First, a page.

Lisa followed Mitchie through row after row of listing tin shacks. Puff-bellied children tugged at her hands and clothes. They stroked her white skin and made darting swipes at her yellow hair. They giggled and covered their broken teeth with dirty fingers. She emptied her pockets into their hands. She undid the clasp on her thin silver chain and dropped it in a boy's open hand. He ran off shouting, waving the necklace like a flag.
The summer I was ten we had a terrible heat wave. You could hear the transformers exploding on the other side of the tracks. Old people were dying in their sleep. Everyone was afraid the weed men wouldn't come and we would all be devoured by weeds. I had more faith. Nothing stoked the fire of a weed man's soul like a battle with the elements. I'll never forget the time I saw a weed man working in a thunderstorm, water up to his ankles, lightning felling trees a hundred yards away, and the weed man oblivious to all but the weeds.
That's when Wallace will come out of the backroom, the paint hangar, I call it. He'll wipe his hands on a turpentine rag and he'll smell like noxious chemicals. He'll give you a big grin and a waggle of his rug-like brown eyebrows. You'll like him right away because his face is cleaner than mine and he looks glad to see you. You'll expect him to ask if he can help you. He'll walk right up to you and you'll extend your right hand for him to shake. He'll put the paint rag in your palm.
One-bedroom apartments feel unnecessarily large with just one person in them. Who knows, I may be renting my own studio soon, or staying in this big apartment by myself 'til the lease runs out. But I doubt, despite what Sue may want, that I'll be getting a new job anytime soon.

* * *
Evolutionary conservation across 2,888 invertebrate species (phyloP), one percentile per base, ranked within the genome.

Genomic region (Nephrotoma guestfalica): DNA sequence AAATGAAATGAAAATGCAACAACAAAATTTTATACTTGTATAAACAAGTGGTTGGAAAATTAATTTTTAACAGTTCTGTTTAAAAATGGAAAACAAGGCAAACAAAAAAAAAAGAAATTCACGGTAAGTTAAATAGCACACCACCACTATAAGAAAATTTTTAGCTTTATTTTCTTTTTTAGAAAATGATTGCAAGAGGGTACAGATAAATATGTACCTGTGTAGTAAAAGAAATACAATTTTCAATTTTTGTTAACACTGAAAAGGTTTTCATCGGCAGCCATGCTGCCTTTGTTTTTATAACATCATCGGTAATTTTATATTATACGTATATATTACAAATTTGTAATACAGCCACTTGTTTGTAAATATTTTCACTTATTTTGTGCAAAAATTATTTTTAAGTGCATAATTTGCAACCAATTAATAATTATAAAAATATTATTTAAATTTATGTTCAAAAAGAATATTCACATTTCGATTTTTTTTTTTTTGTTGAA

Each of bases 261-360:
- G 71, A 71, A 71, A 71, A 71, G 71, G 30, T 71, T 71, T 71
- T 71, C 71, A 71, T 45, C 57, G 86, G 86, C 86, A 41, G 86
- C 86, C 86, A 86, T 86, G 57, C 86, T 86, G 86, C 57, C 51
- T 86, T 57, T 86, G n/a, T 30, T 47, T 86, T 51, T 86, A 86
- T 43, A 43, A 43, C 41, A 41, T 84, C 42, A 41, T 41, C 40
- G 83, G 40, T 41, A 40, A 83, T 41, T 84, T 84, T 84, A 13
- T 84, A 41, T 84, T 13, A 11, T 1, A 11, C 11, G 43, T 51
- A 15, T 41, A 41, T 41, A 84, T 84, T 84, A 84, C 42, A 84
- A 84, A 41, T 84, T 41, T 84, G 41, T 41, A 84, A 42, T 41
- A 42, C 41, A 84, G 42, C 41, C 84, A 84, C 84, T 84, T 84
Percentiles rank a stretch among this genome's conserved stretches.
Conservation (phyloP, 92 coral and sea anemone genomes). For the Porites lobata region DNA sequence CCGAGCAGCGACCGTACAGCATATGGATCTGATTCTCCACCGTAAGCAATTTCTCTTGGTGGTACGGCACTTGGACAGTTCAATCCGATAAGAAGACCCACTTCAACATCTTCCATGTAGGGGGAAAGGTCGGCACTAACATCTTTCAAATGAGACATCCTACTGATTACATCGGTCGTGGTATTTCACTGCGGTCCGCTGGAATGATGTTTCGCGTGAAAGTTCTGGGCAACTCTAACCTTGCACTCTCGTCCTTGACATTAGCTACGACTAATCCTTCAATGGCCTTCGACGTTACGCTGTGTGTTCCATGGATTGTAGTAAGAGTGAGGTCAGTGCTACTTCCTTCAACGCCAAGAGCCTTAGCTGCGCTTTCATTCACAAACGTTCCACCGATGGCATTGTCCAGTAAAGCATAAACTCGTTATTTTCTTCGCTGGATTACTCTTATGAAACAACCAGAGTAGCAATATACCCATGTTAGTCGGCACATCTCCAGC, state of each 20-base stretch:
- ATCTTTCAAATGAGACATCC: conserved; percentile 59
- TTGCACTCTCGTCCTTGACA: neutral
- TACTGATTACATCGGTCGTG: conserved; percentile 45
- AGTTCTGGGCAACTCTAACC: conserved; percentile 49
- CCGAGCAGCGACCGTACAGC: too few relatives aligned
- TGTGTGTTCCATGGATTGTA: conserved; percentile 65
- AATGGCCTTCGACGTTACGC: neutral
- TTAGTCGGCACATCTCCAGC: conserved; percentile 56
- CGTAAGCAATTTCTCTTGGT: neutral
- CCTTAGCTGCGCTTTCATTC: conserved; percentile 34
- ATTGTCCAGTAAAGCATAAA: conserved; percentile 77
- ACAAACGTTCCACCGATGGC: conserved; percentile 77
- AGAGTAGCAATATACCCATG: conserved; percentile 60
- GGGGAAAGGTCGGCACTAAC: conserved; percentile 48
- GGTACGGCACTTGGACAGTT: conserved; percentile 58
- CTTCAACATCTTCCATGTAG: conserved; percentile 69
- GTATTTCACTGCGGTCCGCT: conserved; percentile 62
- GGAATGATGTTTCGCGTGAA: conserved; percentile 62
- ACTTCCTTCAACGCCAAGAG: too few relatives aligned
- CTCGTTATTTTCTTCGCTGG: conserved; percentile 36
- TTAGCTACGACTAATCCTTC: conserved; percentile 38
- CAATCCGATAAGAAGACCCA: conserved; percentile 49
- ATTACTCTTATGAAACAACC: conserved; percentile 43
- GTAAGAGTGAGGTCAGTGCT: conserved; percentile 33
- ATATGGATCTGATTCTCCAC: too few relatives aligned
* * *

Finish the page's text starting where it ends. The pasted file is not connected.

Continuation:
When Alethea came over after school she wanted to know if my grandmother was a witch.
During the long holiday of 1978, a man named Petrovesky came to live in our neighbourhood. Petrovesky was a giant who always wore a long black coat and carried a short black cane with a gold tip. He had a long nose, big blue eyes and a red beard that reached all the way down to his knees. He also had giant wings…
His cubicle wall shuddered for the third time in the last hour, and he automatically began fishing fallen thumbtacks and papers from the crevice where the wall met his desk. He'd tried talking to her. He'd tried making a joke of it. But no matter what he said, Patricia Trumble's enthusiasm, speed, and girth propelled her rolling desk chair into their shared wall space repeatedly each day.
"Pat, you should start doing the wangs now so that the sass is nice and tacky," Tom says to me as he pumps the keg. Tom is wiry and handsome. I'm neither of these things.
Ellie, barefooted, has just stepped on a wasp. She doesn't feel it at first—not for the quick pangs of summer heat radiating off the gravel drive—but soon an ache travels up her leg and she lets out a shriek…
2 June 2002
Vol. 2, No. 2
He posed and I photographed him in our hallway on Mercer Street, so pleased by the fact that we had one. The microwave was shiny and white and built in under the counter, suspended, with bright blue numbers that kept time.
The party ended when someone threw the baby in through the window.